Any day now, Hinesburg could find out who the next interim fire chief will be.
Or it could be next week.
Town manager Todd Odit told the selectboard at its recent meeting that he expects to make a decision within the week about who will lead the Hinesburg Fire Department until a permanent chief is hired.
Current fire chief Al Barber announced in May that he would retire on July 1.
Although Barber had been the subject of controversy since April because of memes he shared on his now-defunct personal Facebook page, the fire chief said he already planned to retire in October.
He said his decision to retire earlier was not due to the controversy.
One of the memes Barber shared has been deemed homophobic by many, including the chief himself. It showed two men simultaneous eating a banana from opposite ends with the caption: “How men that want to ban guns eat bananas.”
Barber said he moved his retirement up to July because it is the beginning of the budget for the next fiscal year. The retiring volunteer chief wants his successor to be hired as a full-time paid fire chief.
As part of his support for the town to make this shift, Barber said, the $12,000 paid to him could be applied to the salary for a full-time chief.
The selectboard approved a request from the Hinesburg Racial Equity group to hold a Juneteenth celebration in Lot 1 in Hinesburg.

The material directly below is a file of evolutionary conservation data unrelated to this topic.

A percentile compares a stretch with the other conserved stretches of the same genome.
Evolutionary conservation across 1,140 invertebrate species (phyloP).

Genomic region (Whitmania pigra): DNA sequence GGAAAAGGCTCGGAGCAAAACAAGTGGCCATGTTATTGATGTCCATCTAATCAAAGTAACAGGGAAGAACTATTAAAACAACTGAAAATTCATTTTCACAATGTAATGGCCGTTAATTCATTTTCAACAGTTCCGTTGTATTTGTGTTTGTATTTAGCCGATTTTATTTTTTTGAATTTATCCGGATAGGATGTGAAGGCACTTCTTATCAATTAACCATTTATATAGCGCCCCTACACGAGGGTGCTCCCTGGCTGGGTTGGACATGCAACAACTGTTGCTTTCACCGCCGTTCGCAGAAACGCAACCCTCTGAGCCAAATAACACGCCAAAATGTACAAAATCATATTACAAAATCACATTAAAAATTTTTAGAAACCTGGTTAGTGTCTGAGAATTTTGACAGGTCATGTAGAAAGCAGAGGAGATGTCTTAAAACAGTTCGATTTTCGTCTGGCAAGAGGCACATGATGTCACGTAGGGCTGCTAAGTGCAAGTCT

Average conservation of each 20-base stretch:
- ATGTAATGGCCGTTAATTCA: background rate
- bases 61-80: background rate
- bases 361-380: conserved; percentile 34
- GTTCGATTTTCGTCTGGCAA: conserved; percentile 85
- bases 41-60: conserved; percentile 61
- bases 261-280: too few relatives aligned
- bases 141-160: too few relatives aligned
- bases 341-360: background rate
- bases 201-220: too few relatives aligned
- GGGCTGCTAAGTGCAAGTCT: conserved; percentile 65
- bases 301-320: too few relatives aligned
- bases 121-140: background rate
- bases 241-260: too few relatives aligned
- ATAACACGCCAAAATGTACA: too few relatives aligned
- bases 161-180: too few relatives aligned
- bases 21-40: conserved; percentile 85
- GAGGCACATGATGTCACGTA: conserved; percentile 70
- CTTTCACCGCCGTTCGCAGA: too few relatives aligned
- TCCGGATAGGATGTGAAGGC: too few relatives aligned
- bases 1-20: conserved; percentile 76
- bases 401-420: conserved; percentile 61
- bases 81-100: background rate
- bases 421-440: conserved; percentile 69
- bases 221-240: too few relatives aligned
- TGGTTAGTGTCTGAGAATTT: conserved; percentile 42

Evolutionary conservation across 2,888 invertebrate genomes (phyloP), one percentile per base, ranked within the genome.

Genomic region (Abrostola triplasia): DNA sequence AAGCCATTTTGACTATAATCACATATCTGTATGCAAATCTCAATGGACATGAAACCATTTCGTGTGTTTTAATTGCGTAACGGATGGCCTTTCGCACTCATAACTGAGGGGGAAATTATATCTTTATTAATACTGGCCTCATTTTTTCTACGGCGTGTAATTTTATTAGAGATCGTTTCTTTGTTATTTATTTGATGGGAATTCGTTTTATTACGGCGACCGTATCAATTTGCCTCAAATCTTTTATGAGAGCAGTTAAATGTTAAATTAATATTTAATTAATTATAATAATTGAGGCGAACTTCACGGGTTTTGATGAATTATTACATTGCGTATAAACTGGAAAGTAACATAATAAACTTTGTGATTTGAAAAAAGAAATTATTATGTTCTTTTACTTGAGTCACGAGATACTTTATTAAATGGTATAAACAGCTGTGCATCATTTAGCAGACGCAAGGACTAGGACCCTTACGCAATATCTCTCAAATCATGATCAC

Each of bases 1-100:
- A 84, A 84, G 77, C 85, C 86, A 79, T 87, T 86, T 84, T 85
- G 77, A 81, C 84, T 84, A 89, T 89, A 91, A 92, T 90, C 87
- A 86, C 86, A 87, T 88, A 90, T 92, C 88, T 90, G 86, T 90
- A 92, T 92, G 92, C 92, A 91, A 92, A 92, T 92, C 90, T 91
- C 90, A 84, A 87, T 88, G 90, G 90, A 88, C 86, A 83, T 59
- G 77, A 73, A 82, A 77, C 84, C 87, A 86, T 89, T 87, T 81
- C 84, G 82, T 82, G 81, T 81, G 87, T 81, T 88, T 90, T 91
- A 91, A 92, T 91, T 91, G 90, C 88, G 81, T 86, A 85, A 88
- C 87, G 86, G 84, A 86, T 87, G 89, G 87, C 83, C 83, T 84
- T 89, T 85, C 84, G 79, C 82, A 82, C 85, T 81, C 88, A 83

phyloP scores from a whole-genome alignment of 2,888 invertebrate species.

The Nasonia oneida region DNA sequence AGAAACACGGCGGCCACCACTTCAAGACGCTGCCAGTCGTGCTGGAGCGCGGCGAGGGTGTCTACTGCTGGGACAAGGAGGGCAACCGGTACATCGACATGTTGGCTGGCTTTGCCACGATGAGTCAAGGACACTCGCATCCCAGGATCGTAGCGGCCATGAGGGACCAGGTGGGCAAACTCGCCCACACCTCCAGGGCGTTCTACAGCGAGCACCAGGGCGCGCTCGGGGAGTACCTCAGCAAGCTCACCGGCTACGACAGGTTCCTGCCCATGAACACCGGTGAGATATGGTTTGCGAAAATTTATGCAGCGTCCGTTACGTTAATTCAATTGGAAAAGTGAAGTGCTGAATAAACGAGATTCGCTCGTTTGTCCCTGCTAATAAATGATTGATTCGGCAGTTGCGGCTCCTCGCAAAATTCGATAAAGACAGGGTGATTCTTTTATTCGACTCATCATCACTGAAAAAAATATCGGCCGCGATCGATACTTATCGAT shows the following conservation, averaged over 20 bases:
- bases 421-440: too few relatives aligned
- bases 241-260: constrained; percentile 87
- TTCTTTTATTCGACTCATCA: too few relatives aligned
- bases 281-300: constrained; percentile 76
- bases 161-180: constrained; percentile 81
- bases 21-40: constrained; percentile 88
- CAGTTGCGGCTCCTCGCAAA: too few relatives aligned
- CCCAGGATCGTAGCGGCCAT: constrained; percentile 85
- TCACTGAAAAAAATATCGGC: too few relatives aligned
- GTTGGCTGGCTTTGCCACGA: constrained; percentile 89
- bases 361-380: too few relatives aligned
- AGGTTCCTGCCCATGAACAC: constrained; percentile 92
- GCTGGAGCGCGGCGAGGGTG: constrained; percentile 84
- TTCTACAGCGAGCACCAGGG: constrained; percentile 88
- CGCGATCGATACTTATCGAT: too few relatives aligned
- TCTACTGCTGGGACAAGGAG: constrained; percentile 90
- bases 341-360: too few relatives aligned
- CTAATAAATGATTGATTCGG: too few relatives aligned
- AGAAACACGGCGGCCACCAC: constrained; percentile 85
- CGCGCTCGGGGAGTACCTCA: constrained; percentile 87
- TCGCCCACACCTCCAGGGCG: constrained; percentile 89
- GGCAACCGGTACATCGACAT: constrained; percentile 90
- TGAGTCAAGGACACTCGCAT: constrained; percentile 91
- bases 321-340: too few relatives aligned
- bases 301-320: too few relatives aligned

Juneteenth celebrates June 19, 1865, the day word finally reached Texas that the Civil War had ended several months earlier and slavery had ended.
Board member Mike Loner said the event would be low key and include a resource table set up by the Carpenter-Carse Library, an art show and music.
The board also discussed coming up with another name for Lot 1, the open field in the village to the west of Highway 116, behind the fire department.
“I really like the idea of calling it the village common because that says right away in the name that this is our common space that anybody in the village can use,” said board member Merrily Lovell.
The board left decisions about the name and rules governing use of the area up to a future meeting. Chair Phil Pouech suggested the recreation department would be a good resource for developing such rules.
“I think the most important part is that we create an understanding that this park can be used, that people start using it and really having some events very centralized in our village,” Loner said. “I think that’s going to be very nice in the near future.”
Just say no to conversation
During a discussion about whether to approve the minutes of the May 19 meeting, board member Maggie Gordon pointed out an alarming typo. The minutes talked about a “conversation committee,” which of course was supposed to be conservation committee.
Thankfully, the minutes were approved with a change to conservation and no mention of a conversation committee.